Back in the main marquee, entrepreneur William Bao Bean — who has invested in well known Pakistani startups like Price Oye Swagkicks, 247.pk, Digikhaata and others — shared his insights and advice with young entrepreneurs setting out on their own journey to actualize their dreams.

Bean said his goal is to invest in local startups that can engage with mom-and-pop stores, build linkages between communities and help create an ecosystem of startups that can work together to address the needs of millions of Pakistanis every day.

He assured the young audience that they do not need a foreign degree to qualify for investment from a major international investor – they just need the drive and ability to deliver. In fact, he told them that most of the investments he has made in Pakistan are in companies whose founders completed their studies within Pakistan.

Urging policymakers to find ways to engage with diaspora Pakistanis and provide them opportunities to bring their skills and talent back home, Bean underlined that it is important to find people who can mentor the next generation.

When asked how the government can encourage entrepreneurship and investment in Pakistan’s tech sector, Bean suggested that it eases the taxes imposed on the sector.

The workshop on freelancing saw a significant turnout with young men and women turning up to learn valuable skills.
The workshop on freelancing saw a significant turnout with young men and women turning up to learn valuable skills. 

“The value that venture capital firms bring [to the country] is not in the taxes you can raise from them, but in the jobs they create and the talent they bring with them to the country. You should be looking to raise taxes from the jobs – the local spending they will do. Tax the output, not the input,” he said.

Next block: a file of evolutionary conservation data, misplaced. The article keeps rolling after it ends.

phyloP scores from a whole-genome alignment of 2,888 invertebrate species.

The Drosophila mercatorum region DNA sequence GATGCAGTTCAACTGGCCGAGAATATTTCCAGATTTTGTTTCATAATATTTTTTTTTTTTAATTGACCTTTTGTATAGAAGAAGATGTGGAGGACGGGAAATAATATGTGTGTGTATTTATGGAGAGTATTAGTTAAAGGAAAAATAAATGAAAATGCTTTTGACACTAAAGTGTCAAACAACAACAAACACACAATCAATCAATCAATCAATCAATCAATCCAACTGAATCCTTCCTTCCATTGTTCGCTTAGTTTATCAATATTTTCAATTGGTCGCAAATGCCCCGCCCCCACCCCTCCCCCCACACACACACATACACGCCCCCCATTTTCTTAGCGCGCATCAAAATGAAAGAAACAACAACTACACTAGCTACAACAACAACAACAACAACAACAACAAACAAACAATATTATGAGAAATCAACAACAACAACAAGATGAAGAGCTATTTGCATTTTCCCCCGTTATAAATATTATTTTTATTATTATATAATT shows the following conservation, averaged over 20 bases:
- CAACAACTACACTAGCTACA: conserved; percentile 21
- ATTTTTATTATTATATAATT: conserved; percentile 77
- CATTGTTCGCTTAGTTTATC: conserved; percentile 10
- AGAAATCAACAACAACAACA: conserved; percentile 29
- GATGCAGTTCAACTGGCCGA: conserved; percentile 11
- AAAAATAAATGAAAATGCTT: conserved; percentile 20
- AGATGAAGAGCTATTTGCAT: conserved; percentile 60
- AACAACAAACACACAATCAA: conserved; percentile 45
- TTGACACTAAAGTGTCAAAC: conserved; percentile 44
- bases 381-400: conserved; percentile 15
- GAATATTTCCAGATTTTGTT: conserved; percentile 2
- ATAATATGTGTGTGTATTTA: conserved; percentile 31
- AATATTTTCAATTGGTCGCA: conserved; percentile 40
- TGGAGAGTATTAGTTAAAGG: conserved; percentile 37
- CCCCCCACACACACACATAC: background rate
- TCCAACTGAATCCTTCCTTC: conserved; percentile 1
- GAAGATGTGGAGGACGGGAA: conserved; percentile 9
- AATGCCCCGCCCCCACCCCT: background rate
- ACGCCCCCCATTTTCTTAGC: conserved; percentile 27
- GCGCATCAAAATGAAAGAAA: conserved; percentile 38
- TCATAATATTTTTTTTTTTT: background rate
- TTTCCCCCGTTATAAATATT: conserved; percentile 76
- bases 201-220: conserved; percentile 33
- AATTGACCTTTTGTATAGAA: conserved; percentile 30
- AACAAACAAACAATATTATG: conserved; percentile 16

Later, a group of Pakistani entrepreneurs discussed the challenges facing young founders and the role venture capital firms play.

Adnan Faisal, founder of ScaleX, stressed that people not take startups as a business opportunity, but as an opportunity to transform public behaviour.

“This requires a leadership mindset – not just a tech mindset,” Faisal stressed, adding that understanding of commercial knowledge and acting with light speed are also crucial skills.

Co-founder of Zayn Capital Faisal Aftab described Pakistan as “a very undervalued venture capital asset”.

Misbah Naqvi, the co-founder of i2i Ventures, noted that e-commerce and fintech go really well together, along with logistics.

“We will continue to see growth in these. E-commerce is a broad title and it covers various verticals. The ability to transact, access goods and pay online are the most opportune spaces [at the moment],” she explained.

Other areas she identified as having significant opportunities are the education technology space, credit for small and medium enterprises and health technologies.

The summit is scheduled to run from 8.30am to 8.00pm on Saturday, and from 8.30am to 5.40pm on Sunday at the hotel.